Mirostat: A Perplexity-Controlled Neural Text Decoding Algorithm

by   Sourya Basu, et al.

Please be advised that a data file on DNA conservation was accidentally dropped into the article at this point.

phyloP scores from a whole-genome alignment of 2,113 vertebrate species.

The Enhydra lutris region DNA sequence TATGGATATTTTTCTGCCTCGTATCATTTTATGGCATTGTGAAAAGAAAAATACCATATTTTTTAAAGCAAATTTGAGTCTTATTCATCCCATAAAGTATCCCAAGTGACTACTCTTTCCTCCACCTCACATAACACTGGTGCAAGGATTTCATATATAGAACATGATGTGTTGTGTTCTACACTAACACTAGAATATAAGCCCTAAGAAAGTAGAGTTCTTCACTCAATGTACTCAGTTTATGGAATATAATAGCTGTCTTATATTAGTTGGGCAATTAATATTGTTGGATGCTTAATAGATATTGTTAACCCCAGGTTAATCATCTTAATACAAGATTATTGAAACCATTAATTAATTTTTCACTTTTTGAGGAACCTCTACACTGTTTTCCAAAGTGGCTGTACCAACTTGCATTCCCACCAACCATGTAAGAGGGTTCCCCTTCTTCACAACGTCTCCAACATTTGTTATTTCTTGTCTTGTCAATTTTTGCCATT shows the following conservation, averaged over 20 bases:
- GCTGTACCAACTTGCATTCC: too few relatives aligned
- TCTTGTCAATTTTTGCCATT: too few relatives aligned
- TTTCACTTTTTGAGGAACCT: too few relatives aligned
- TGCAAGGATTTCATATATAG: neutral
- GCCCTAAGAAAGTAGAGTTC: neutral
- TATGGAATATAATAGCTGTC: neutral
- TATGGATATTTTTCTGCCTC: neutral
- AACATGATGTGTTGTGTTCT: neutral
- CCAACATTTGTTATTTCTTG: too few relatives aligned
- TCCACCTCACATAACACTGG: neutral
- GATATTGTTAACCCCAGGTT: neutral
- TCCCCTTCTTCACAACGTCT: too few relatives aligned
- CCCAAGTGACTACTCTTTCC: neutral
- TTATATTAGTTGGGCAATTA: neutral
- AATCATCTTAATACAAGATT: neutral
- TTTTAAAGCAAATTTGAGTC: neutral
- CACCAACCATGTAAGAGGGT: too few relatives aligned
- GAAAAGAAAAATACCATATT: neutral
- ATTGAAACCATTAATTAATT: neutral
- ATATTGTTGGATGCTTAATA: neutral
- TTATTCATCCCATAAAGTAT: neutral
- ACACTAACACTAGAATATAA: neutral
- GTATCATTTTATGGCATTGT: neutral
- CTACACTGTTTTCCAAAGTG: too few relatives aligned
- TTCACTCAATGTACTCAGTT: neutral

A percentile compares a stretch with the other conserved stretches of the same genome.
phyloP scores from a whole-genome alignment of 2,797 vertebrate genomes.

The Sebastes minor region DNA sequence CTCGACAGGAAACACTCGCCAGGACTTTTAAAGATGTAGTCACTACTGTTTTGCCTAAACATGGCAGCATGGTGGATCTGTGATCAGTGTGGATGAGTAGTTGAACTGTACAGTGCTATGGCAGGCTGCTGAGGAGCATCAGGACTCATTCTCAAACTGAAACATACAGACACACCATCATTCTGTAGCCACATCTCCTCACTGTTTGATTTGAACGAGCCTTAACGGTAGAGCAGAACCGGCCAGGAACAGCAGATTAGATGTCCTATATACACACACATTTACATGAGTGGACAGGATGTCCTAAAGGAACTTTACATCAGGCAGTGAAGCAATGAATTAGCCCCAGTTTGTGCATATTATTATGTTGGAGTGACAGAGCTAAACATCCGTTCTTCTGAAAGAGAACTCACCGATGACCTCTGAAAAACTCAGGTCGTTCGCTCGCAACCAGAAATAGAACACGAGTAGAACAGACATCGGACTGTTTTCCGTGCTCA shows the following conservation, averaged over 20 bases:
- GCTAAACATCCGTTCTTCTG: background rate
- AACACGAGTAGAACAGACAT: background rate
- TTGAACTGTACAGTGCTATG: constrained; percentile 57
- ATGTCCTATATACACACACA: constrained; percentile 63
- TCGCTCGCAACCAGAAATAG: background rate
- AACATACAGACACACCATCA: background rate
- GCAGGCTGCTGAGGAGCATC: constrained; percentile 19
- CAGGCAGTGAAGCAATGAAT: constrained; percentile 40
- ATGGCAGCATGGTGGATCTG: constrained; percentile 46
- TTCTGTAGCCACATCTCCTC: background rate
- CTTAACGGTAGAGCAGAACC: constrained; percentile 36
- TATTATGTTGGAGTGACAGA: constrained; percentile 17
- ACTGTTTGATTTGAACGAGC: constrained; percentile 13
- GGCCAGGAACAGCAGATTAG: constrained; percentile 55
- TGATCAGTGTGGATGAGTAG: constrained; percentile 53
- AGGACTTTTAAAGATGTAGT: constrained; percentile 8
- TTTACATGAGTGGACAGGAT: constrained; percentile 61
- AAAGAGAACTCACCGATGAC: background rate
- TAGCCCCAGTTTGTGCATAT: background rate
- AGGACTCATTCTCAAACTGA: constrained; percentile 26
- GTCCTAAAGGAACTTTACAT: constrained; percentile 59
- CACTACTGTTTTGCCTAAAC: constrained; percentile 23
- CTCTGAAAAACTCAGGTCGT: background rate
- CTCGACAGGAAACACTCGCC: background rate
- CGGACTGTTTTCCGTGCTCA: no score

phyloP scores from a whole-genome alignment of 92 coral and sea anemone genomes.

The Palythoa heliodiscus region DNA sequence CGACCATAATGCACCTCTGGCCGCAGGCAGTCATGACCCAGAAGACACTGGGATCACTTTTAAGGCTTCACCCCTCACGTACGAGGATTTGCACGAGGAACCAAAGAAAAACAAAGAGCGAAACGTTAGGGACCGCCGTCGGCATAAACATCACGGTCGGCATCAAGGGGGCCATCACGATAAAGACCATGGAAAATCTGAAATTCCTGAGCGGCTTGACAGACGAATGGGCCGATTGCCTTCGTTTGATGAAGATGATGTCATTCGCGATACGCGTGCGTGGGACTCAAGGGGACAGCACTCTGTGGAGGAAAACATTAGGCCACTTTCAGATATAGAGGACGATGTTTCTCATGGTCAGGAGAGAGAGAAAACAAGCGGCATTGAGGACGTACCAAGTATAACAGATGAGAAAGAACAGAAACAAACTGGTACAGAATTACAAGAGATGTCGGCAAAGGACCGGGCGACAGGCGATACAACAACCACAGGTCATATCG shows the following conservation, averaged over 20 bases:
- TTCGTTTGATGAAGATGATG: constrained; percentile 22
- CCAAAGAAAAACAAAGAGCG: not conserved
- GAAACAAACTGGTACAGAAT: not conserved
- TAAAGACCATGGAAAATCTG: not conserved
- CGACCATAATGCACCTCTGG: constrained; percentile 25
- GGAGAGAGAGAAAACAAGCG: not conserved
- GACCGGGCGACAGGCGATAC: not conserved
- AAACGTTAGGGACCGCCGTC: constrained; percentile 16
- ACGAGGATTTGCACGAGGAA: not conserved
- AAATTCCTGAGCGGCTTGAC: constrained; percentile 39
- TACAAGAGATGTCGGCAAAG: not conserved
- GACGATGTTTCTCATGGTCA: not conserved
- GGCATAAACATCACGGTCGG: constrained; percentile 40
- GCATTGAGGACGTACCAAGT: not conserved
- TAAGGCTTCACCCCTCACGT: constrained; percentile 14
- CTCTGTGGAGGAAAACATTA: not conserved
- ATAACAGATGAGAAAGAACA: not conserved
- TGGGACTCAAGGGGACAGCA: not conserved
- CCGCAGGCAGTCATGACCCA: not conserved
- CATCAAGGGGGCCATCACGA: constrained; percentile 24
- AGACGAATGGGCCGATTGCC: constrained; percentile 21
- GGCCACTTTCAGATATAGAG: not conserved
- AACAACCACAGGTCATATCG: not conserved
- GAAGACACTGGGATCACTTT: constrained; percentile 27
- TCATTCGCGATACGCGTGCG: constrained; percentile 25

Neural text decoding is important for generating high-quality texts using language models. To generate high-quality text, popular decoding algorithms like top-k, top-p (nucleus), and temperature-based sampling truncate or distort the unreliable low probability tail of the language model. Though these methods generate high-quality text after parameter tuning, they are ad hoc. Not much is known about the control they provide over the statistics of the output, which is important since recent reports show text quality is highest for a specific range of likelihoods. Here, first we provide a theoretical analysis of perplexity in top-k, top-p, and temperature sampling, finding that cross-entropy behaves approximately linearly as a function of p in top-p sampling whereas it is a nonlinear function of k in top-k sampling, under Zipfian statistics. We use this analysis to design a feedback-based adaptive top-k text decoding algorithm called mirostat that generates text (of any length) with a predetermined value of perplexity, and thereby high-quality text without any tuning. Experiments show that for low values of k and p in top-k and top-p sampling, perplexity drops significantly with generated text length, which is also correlated with excessive repetitions in the text (the boredom trap). On the other hand, for large values of k and p, we find that perplexity increases with generated text length, which is correlated with incoherence in the text (confusion trap). Mirostat avoids both traps: experiments show that cross-entropy has a near-linear relation with repetition in generated text. This relation is almost independent of the sampling method but slightly dependent on the model used. Hence, for a given language model, control over perplexity also gives control over repetitions.


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